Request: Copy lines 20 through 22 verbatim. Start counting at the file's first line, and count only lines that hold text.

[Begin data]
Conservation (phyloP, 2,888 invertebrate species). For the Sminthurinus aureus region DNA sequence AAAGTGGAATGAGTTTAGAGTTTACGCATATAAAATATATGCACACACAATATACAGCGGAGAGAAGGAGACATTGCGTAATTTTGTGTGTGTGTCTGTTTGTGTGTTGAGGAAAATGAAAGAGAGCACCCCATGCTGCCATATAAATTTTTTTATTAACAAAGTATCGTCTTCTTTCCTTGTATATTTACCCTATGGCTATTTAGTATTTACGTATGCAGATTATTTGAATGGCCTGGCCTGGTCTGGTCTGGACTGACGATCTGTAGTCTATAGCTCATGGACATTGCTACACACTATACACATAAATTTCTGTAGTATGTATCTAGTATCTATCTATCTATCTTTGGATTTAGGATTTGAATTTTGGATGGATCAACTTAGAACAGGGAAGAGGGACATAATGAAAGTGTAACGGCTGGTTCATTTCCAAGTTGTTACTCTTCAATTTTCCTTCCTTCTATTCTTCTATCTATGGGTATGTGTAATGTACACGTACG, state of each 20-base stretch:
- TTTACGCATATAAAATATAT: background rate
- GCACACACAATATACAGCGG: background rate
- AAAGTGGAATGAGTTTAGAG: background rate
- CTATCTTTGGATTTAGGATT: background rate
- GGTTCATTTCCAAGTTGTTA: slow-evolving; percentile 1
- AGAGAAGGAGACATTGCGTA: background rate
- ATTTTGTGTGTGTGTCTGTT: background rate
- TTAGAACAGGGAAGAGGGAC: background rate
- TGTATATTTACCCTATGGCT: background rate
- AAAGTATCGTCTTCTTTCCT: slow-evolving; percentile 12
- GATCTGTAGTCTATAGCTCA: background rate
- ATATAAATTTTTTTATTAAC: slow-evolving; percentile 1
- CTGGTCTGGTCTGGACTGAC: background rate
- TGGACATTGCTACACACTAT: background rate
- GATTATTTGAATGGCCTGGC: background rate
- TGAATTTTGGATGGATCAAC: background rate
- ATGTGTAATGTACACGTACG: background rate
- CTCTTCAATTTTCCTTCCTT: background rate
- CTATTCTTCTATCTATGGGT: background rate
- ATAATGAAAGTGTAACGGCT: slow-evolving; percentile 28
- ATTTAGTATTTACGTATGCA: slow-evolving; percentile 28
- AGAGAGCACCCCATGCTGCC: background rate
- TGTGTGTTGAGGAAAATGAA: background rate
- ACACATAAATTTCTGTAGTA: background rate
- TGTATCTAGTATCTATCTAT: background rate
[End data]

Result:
- CTATTCTTCTATCTATGGGT: background rate
- ATAATGAAAGTGTAACGGCT: slow-evolving; percentile 28
- ATTTAGTATTTACGTATGCA: slow-evolving; percentile 28